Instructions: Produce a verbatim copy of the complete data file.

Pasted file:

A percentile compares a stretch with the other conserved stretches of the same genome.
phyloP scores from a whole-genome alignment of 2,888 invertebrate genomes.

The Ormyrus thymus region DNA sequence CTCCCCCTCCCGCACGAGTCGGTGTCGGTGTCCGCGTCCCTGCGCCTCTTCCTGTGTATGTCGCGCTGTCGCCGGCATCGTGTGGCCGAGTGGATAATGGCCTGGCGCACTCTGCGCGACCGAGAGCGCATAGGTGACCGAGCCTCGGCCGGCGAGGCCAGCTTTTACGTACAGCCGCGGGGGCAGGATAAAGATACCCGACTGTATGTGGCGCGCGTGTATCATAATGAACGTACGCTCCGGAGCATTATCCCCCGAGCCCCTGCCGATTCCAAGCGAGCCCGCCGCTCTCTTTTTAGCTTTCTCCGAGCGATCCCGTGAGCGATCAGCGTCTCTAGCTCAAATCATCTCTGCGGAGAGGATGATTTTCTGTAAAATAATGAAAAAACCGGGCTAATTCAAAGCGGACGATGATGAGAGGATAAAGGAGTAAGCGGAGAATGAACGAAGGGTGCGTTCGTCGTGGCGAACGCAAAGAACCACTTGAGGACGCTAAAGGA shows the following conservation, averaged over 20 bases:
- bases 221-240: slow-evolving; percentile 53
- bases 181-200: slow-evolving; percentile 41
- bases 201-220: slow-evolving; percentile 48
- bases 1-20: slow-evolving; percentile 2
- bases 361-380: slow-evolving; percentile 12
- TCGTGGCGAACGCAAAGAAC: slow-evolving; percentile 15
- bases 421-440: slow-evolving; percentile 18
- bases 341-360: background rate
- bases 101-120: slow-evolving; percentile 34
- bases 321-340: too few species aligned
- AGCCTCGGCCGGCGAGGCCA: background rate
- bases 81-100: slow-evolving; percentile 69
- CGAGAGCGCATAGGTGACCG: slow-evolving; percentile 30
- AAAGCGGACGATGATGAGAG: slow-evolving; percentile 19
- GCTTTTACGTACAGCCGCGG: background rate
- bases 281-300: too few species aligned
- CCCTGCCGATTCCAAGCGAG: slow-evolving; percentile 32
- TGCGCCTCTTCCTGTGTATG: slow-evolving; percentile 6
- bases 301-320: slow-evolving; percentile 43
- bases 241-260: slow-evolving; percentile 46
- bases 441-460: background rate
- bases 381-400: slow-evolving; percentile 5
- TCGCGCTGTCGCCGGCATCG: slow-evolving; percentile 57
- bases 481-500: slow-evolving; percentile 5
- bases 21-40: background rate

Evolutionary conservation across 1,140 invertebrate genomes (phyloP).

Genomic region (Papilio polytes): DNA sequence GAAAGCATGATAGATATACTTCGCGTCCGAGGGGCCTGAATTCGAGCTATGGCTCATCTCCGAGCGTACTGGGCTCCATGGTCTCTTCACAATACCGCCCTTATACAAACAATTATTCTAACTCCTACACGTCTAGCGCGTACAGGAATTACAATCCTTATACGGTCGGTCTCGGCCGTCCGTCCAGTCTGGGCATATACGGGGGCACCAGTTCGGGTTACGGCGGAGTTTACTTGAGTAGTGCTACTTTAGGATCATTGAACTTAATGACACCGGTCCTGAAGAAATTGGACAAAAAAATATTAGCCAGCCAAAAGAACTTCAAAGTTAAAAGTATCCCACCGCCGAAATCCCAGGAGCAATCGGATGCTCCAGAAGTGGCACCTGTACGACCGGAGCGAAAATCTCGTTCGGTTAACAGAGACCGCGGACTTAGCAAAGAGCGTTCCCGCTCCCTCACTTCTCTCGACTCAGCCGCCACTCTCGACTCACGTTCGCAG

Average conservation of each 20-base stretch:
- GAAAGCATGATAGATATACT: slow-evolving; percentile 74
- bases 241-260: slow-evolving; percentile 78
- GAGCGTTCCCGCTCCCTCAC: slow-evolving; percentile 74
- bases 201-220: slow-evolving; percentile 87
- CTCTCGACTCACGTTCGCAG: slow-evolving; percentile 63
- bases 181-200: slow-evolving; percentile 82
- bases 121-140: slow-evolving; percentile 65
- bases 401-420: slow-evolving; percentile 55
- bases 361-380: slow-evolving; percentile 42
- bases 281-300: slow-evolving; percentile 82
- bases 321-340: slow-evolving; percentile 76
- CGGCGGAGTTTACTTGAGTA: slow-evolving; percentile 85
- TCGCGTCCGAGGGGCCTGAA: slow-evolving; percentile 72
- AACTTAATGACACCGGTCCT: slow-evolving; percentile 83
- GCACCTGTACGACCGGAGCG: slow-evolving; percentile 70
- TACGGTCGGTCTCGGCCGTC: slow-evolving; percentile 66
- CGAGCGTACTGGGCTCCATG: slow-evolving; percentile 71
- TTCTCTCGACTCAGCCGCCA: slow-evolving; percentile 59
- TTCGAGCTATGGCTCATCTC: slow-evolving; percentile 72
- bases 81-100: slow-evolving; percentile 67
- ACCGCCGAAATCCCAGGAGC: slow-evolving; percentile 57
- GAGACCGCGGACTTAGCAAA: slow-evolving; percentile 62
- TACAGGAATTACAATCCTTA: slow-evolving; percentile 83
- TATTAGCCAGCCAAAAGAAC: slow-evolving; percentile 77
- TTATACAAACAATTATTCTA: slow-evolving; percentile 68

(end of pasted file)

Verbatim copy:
A percentile compares a stretch with the other conserved stretches of the same genome.
phyloP scores from a whole-genome alignment of 2,888 invertebrate genomes.

The Ormyrus thymus region DNA sequence CTCCCCCTCCCGCACGAGTCGGTGTCGGTGTCCGCGTCCCTGCGCCTCTTCCTGTGTATGTCGCGCTGTCGCCGGCATCGTGTGGCCGAGTGGATAATGGCCTGGCGCACTCTGCGCGACCGAGAGCGCATAGGTGACCGAGCCTCGGCCGGCGAGGCCAGCTTTTACGTACAGCCGCGGGGGCAGGATAAAGATACCCGACTGTATGTGGCGCGCGTGTATCATAATGAACGTACGCTCCGGAGCATTATCCCCCGAGCCCCTGCCGATTCCAAGCGAGCCCGCCGCTCTCTTTTTAGCTTTCTCCGAGCGATCCCGTGAGCGATCAGCGTCTCTAGCTCAAATCATCTCTGCGGAGAGGATGATTTTCTGTAAAATAATGAAAAAACCGGGCTAATTCAAAGCGGACGATGATGAGAGGATAAAGGAGTAAGCGGAGAATGAACGAAGGGTGCGTTCGTCGTGGCGAACGCAAAGAACCACTTGAGGACGCTAAAGGA shows the following conservation, averaged over 20 bases:
- bases 221-240: slow-evolving; percentile 53
- bases 181-200: slow-evolving; percentile 41
- bases 201-220: slow-evolving; percentile 48
- bases 1-20: slow-evolving; percentile 2
- bases 361-380: slow-evolving; percentile 12
- TCGTGGCGAACGCAAAGAAC: slow-evolving; percentile 15
- bases 421-440: slow-evolving; percentile 18
- bases 341-360: background rate
- bases 101-120: slow-evolving; percentile 34
- bases 321-340: too few species aligned
- AGCCTCGGCCGGCGAGGCCA: background rate
- bases 81-100: slow-evolving; percentile 69
- CGAGAGCGCATAGGTGACCG: slow-evolving; percentile 30
- AAAGCGGACGATGATGAGAG: slow-evolving; percentile 19
- GCTTTTACGTACAGCCGCGG: background rate
- bases 281-300: too few species aligned
- CCCTGCCGATTCCAAGCGAG: slow-evolving; percentile 32
- TGCGCCTCTTCCTGTGTATG: slow-evolving; percentile 6
- bases 301-320: slow-evolving; percentile 43
- bases 241-260: slow-evolving; percentile 46
- bases 441-460: background rate
- bases 381-400: slow-evolving; percentile 5
- TCGCGCTGTCGCCGGCATCG: slow-evolving; percentile 57
- bases 481-500: slow-evolving; percentile 5
- bases 21-40: background rate

Evolutionary conservation across 1,140 invertebrate genomes (phyloP).

Genomic region (Papilio polytes): DNA sequence GAAAGCATGATAGATATACTTCGCGTCCGAGGGGCCTGAATTCGAGCTATGGCTCATCTCCGAGCGTACTGGGCTCCATGGTCTCTTCACAATACCGCCCTTATACAAACAATTATTCTAACTCCTACACGTCTAGCGCGTACAGGAATTACAATCCTTATACGGTCGGTCTCGGCCGTCCGTCCAGTCTGGGCATATACGGGGGCACCAGTTCGGGTTACGGCGGAGTTTACTTGAGTAGTGCTACTTTAGGATCATTGAACTTAATGACACCGGTCCTGAAGAAATTGGACAAAAAAATATTAGCCAGCCAAAAGAACTTCAAAGTTAAAAGTATCCCACCGCCGAAATCCCAGGAGCAATCGGATGCTCCAGAAGTGGCACCTGTACGACCGGAGCGAAAATCTCGTTCGGTTAACAGAGACCGCGGACTTAGCAAAGAGCGTTCCCGCTCCCTCACTTCTCTCGACTCAGCCGCCACTCTCGACTCACGTTCGCAG

Average conservation of each 20-base stretch:
- GAAAGCATGATAGATATACT: slow-evolving; percentile 74
- bases 241-260: slow-evolving; percentile 78
- GAGCGTTCCCGCTCCCTCAC: slow-evolving; percentile 74
- bases 201-220: slow-evolving; percentile 87
- CTCTCGACTCACGTTCGCAG: slow-evolving; percentile 63
- bases 181-200: slow-evolving; percentile 82
- bases 121-140: slow-evolving; percentile 65
- bases 401-420: slow-evolving; percentile 55
- bases 361-380: slow-evolving; percentile 42
- bases 281-300: slow-evolving; percentile 82
- bases 321-340: slow-evolving; percentile 76
- CGGCGGAGTTTACTTGAGTA: slow-evolving; percentile 85
- TCGCGTCCGAGGGGCCTGAA: slow-evolving; percentile 72
- AACTTAATGACACCGGTCCT: slow-evolving; percentile 83
- GCACCTGTACGACCGGAGCG: slow-evolving; percentile 70
- TACGGTCGGTCTCGGCCGTC: slow-evolving; percentile 66
- CGAGCGTACTGGGCTCCATG: slow-evolving; percentile 71
- TTCTCTCGACTCAGCCGCCA: slow-evolving; percentile 59
- TTCGAGCTATGGCTCATCTC: slow-evolving; percentile 72
- bases 81-100: slow-evolving; percentile 67
- ACCGCCGAAATCCCAGGAGC: slow-evolving; percentile 57
- GAGACCGCGGACTTAGCAAA: slow-evolving; percentile 62
- TACAGGAATTACAATCCTTA: slow-evolving; percentile 83
- TATTAGCCAGCCAAAAGAAC: slow-evolving; percentile 77
- TTATACAAACAATTATTCTA: slow-evolving; percentile 68